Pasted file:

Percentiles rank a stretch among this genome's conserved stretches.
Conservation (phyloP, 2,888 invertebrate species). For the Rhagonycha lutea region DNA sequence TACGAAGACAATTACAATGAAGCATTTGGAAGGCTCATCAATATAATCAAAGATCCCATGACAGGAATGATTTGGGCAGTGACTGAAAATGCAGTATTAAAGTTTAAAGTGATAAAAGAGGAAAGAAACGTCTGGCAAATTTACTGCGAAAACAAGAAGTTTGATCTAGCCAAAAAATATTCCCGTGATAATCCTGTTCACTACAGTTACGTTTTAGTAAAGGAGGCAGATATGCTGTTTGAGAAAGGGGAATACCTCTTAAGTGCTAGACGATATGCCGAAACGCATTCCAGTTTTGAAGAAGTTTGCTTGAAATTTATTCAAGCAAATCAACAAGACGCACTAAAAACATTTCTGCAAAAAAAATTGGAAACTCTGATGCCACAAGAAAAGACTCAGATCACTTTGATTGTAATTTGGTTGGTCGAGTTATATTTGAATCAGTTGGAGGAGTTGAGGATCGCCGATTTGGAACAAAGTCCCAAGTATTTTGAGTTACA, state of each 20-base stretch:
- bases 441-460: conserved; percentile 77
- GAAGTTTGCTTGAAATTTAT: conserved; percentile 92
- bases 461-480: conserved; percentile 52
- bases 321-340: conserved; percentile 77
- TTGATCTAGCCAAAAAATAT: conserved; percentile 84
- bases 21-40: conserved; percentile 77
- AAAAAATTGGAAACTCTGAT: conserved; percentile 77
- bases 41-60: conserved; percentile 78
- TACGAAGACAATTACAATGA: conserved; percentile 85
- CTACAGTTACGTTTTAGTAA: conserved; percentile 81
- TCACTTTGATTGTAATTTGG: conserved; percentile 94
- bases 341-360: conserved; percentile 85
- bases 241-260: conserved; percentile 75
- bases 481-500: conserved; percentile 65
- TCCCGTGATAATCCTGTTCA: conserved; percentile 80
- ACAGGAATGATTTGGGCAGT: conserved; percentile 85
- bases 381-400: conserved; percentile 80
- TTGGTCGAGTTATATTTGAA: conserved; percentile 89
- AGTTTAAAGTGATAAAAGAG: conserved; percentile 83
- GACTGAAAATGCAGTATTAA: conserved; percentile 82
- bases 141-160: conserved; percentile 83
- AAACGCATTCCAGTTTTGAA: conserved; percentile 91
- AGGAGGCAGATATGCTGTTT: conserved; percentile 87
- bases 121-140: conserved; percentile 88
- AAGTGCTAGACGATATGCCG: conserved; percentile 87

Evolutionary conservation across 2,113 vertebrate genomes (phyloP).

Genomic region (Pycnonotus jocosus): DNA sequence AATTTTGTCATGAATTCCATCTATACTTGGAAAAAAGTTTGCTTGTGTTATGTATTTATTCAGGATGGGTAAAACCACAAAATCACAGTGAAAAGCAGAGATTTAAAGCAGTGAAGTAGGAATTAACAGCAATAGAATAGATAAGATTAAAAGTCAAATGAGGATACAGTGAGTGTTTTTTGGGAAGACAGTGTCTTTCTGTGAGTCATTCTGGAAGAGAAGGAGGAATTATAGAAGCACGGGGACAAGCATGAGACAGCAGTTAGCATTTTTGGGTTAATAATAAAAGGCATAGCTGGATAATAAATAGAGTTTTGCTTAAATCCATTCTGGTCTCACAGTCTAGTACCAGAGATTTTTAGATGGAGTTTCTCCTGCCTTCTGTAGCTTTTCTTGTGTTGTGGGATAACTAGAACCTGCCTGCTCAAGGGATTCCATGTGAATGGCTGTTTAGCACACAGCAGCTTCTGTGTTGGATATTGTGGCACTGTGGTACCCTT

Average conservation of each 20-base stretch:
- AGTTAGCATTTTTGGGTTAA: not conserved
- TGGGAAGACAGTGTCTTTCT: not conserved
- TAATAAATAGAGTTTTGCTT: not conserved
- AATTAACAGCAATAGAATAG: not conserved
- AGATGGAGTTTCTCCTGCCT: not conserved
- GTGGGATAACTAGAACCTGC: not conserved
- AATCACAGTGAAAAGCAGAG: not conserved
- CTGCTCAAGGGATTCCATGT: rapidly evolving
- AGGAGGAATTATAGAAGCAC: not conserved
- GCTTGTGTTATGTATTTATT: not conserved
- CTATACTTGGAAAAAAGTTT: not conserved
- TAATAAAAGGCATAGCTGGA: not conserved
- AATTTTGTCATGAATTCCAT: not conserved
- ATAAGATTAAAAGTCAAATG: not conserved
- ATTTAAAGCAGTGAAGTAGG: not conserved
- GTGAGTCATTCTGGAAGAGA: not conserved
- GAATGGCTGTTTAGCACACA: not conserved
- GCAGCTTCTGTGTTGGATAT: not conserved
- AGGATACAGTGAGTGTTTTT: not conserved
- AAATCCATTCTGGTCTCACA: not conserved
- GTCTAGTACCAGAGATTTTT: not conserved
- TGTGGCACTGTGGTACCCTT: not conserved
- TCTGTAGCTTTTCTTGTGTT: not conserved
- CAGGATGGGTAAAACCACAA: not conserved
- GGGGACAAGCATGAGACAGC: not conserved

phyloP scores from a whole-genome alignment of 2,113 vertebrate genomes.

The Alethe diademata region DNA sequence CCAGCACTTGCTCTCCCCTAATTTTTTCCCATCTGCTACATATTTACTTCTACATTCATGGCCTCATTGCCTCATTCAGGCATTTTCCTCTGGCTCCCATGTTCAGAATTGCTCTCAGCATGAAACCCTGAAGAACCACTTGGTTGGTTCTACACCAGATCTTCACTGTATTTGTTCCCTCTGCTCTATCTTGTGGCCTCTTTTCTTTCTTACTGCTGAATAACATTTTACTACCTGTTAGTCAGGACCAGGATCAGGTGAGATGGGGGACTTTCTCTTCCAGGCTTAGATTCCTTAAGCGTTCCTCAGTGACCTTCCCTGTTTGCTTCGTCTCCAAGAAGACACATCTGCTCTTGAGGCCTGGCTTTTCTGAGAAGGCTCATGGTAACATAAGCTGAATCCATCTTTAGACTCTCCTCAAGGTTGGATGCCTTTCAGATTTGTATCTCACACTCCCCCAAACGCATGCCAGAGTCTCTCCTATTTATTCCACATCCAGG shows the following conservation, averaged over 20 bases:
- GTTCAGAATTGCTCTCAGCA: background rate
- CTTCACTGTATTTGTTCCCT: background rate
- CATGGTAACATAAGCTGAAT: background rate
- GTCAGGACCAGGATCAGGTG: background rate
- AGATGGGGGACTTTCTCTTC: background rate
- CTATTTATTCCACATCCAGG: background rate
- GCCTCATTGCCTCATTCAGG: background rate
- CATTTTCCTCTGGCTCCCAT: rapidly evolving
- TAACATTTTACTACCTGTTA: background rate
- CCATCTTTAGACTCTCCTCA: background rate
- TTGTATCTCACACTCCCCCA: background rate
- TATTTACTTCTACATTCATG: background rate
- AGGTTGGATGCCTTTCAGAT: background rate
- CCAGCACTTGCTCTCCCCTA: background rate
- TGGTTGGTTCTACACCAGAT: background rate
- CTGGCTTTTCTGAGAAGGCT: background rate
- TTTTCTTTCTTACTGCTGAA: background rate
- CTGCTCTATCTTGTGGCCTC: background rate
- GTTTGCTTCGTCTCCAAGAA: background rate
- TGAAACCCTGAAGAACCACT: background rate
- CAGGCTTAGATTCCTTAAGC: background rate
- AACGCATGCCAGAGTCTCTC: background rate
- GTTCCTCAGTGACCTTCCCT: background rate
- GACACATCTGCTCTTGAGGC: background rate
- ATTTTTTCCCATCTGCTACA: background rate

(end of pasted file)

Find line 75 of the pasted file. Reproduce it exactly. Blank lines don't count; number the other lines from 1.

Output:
- CTGCTCTATCTTGTGGCCTC: background rate